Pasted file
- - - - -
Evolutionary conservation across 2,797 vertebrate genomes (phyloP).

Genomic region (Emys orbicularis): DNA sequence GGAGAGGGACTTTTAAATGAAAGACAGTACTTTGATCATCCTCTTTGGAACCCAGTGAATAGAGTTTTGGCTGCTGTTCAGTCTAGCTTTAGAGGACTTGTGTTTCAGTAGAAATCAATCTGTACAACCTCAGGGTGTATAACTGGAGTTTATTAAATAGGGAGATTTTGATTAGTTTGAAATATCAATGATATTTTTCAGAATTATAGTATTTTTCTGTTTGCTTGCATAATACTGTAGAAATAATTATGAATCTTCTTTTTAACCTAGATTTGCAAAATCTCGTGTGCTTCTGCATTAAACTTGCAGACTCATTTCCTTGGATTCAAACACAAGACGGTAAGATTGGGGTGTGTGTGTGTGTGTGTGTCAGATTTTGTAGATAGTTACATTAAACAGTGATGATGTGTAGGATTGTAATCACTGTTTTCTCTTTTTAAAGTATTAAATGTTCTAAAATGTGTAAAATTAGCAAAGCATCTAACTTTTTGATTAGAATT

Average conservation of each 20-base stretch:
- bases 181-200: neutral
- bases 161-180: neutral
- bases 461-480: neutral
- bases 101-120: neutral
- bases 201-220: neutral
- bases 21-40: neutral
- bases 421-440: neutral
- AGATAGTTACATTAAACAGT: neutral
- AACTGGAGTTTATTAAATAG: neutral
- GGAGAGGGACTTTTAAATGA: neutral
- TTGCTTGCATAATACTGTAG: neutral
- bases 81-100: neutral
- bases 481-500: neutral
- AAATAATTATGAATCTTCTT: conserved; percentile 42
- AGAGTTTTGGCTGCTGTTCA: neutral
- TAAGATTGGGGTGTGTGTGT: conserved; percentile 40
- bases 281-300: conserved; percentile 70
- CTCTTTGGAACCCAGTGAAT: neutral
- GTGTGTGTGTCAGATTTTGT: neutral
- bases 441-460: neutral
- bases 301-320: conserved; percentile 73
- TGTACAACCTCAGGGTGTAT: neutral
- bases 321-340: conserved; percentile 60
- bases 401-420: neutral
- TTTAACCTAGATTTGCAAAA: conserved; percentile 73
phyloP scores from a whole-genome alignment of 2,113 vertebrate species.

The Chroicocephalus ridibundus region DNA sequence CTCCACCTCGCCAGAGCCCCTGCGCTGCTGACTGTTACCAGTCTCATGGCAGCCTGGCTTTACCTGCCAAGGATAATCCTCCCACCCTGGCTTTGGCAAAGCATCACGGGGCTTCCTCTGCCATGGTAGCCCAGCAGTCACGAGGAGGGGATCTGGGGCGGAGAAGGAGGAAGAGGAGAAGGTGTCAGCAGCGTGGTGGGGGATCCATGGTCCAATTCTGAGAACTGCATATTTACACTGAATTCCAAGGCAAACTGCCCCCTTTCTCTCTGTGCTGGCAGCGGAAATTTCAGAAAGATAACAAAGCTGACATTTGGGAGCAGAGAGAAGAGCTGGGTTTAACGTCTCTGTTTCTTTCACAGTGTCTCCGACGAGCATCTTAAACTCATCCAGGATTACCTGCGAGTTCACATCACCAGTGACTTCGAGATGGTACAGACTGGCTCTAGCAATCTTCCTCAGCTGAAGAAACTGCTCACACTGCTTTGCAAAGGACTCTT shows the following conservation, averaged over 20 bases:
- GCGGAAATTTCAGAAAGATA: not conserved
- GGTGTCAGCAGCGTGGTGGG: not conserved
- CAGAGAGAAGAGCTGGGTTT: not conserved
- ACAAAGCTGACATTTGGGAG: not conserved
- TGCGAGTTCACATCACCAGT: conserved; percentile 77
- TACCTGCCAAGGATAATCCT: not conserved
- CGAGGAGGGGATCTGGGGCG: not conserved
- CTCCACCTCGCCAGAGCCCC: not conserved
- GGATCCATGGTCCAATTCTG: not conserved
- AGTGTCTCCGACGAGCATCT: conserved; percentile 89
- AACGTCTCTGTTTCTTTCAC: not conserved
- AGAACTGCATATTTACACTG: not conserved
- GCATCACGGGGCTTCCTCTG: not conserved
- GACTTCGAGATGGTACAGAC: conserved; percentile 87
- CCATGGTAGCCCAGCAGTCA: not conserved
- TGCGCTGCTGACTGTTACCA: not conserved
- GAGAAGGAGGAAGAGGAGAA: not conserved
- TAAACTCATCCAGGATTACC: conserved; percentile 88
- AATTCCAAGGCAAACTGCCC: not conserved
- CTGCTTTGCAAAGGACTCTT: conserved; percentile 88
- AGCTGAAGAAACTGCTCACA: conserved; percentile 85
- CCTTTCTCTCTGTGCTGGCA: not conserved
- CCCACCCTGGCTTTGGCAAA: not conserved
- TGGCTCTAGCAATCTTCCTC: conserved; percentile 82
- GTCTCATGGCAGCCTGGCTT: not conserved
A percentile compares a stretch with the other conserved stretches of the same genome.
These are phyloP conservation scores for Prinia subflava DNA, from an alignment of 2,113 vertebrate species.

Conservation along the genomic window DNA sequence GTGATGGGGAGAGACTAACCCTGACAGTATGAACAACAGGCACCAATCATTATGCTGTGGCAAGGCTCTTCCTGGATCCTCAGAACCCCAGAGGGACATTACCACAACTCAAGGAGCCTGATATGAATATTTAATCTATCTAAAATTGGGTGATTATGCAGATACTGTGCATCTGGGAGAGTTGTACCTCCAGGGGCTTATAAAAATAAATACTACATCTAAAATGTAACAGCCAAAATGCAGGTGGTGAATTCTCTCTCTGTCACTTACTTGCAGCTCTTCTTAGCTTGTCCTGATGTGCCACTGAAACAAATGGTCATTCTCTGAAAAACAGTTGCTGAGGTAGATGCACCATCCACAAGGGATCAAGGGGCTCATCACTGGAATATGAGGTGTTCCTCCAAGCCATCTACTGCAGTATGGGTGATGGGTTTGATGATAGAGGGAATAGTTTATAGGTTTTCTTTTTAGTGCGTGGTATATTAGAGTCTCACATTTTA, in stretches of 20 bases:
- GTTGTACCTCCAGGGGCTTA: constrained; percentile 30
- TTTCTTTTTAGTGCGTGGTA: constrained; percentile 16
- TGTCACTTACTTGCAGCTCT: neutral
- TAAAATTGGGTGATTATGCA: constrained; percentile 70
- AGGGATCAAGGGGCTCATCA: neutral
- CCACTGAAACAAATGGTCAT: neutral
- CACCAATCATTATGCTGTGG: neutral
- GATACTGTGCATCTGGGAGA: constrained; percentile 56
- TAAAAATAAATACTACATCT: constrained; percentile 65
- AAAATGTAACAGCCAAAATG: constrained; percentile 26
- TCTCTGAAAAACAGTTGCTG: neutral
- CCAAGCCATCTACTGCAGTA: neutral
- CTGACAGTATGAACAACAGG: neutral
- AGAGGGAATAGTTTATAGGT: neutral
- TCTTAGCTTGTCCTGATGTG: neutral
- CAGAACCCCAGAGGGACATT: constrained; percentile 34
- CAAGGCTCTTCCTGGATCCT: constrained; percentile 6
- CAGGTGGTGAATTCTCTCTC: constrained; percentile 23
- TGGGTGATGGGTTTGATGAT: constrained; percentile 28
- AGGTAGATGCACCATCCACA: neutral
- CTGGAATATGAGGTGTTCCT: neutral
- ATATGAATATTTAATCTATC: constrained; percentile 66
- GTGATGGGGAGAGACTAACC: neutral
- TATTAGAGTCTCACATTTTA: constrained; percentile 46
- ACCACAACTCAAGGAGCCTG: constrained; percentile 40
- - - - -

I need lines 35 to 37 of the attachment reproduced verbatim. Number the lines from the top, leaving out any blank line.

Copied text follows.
- TGCGAGTTCACATCACCAGT: conserved; percentile 77
- TACCTGCCAAGGATAATCCT: not conserved
- CGAGGAGGGGATCTGGGGCG: not conserved